Research Article | Open Access
A Passenger-Oriented Model for Train Rescheduling on an Urban Rail Transit Line considering Train Capacity Constraint
The major objective of this work is to present a train rescheduling model with train capacity constraint from a passenger-oriented standpoint for a subway line. The model expects to minimize the average generalized delay time (AGDT) of passengers. The generalized delay time is taken into consideration with two aspects: the delay time of alighting passengers and the penalty time of stranded passengers. Based on the abundant automatic fare collection (AFC) system records, the passenger arrival rate and the passenger alighting ratio are introduced to depict the short-term characteristics of passenger flow at each station, which can greatly reduce the computation complexity. In addition, an efficient genetic algorithm with adaptive mutation rate and elite strategy is used to solve the large-scale problem. Finally, Beijing Subway Line 13 is taken as a case study to validate the method. The results show that the proposed model does help neutralize the effect of train delay, with a 9.47% drop in the AGDT in comparison with the train-oriented model.
The train rescheduling problem is one of the most crucial problems in rail transit operation and management. During the course of daily operation, trains are inevitably affected by unexpected accidents or technical problems, which leads to the deviations from the original timetable as well as delays. If dispatchers can not handle it immediately, the delay may propagate to other trains, which will do great harm to the normal operation and disturb passengers’ trips seriously. Many researchers devoted themselves to studying the train rescheduling problem, which has become a research focus currently.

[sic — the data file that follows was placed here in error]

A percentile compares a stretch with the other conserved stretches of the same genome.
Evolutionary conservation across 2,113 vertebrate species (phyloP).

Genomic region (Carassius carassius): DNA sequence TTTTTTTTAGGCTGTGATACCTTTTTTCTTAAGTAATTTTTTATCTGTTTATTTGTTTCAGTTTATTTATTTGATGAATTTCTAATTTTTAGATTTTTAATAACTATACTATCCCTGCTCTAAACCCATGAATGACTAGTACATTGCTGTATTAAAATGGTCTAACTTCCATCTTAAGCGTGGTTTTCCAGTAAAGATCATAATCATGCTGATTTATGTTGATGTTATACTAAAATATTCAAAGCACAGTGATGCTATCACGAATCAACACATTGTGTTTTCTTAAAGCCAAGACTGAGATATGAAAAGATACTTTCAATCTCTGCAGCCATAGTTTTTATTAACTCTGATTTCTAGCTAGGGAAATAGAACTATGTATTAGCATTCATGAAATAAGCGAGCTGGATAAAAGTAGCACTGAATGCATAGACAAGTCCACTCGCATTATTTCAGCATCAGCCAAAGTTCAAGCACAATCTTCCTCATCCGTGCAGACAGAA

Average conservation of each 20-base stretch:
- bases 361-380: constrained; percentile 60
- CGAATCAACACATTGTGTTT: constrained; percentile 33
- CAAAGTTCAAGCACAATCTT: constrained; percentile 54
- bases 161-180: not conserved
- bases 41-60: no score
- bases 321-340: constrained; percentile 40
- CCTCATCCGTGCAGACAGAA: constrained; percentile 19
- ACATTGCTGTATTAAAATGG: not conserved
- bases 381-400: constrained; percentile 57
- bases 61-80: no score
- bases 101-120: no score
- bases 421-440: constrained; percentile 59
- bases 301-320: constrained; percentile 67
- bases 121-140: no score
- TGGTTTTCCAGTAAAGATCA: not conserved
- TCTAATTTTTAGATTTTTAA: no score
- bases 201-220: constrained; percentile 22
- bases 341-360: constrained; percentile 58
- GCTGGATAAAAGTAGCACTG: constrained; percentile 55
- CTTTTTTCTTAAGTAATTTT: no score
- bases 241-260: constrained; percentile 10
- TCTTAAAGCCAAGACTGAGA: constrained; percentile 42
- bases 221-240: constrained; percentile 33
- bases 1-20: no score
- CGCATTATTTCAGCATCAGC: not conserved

In order to achieve the real-time and intelligent train rescheduling, a lot of studies have been carried out in proposing regulation rules, presenting rescheduling models, and designing solution algorithms. Among so many studies, most proposed models were built from a train-oriented point of view with minimizing the delay time of trains, the number of delayed trains or deviations from the original timetable, and so on . Zhou and Zhong  studied the train timetabling problem to minimize the total train travel time for single-track railways. A branch-and-bound program with some lower and upper bound heuristics to reduce the solution space was proposed to find the solutions efficiently. D’Ariano et al.  modelled the scheduling problem expecting to minimize the deviation from the original timetable with an Alternative Graph model, which was first introduced by Mascis and Pacciarelli  for no-store job shop scheduling. They developed a branch-and-bound algorithm which contains implication rules enabling speeding up the computation. Acuna-Agost et al.  studied the same problem in  and developed an approach named SAPI. This approach was used to reduce the size of the search space of the mixed integer program for rescheduling problems in order to obtain near-optimal solutions in reasonable durations. Šemrov et al.  introduced a reinforcement learning method including a learning agent for train rescheduling on a single-track railway. The solutions can be obtained within reasonable computational time. Sato et al.  considered that the inconvenience of traveling by train consisted of the traveling time on board, the waiting time at platforms, and the number of transfers. They presented a MIP-based timetable rescheduling formulation to minimize further inconvenience to passengers.